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So what can I tell you about Chapter 1 of “Overcoming Binge Eating”? Firstly, I had no idea how widespread this problem actually is today. According to Dr Fairburn, 1 out of 5 women are binge eaters, that is, they experience “an unrestrained and often excessive indulgence” in eating. That’s a lot of bingers! Of course, not all of them binge in the same way, some of us do it regularly (more than twice a week) while others only do it occasionally. Some purge, others don’t, and just so you know, I don’t purge.

So what defines a binge, as opposed to just plain overeating? Well, apparently there are 2 main characteristics that apply to a binge:

1) eating an amount of food that is definitely larger than most people would eat during a similar period of time, eg. within 2 hours.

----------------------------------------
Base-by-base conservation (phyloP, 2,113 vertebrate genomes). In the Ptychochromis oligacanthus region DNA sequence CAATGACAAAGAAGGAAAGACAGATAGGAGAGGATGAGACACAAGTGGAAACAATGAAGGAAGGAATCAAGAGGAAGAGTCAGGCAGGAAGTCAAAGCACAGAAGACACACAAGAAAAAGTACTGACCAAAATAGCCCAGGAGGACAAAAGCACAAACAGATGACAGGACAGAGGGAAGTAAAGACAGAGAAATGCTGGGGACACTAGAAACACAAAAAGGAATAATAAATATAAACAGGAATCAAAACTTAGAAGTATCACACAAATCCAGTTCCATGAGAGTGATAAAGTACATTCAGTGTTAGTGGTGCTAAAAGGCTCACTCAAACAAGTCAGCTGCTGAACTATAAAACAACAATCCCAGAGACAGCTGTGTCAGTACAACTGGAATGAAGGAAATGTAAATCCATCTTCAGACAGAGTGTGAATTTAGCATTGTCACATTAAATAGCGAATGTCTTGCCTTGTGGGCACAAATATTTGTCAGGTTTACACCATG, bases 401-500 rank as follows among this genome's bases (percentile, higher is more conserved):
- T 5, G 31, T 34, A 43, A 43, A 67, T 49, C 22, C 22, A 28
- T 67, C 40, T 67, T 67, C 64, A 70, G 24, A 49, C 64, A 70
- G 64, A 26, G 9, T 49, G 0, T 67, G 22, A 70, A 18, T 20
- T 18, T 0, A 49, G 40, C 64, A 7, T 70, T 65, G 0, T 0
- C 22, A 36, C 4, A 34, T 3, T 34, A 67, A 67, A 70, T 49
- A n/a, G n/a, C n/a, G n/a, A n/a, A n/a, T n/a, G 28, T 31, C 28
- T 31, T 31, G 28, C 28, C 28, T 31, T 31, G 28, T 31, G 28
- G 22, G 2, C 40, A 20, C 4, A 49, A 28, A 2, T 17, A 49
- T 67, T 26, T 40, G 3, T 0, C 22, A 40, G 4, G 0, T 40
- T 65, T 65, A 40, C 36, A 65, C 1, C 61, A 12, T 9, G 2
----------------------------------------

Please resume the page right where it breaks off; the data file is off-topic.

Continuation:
2) a sense of lack of control over eating during the episode, eg. feeling that one cannot stop or control what or how much one is eating.

These 2 things certainly apply to me …

And there some introductory notes about binge triggers that I can also relate to – all revolving around unpleasant feelings – tiredness, depression, anxiety, loneliness, boredom, breaking a diet, feeling fat and gaining weight (yes, really!)

The book includes many first hand experiences from people that convey their different experiences of binge eating. It’s mildly comforting to read what these women do and how bad they feel about it; it gives me some encouragement to continue reading, knowing that I do and feel things in a very similar way – eating mostly “forbidden foods” that require no preparation, eating in secret with no sense of control and feeling sick and disgusted afterwards. If these experiences are included and they match mine so closely, the author surely understands the issue and will be able to help me sort it out, right?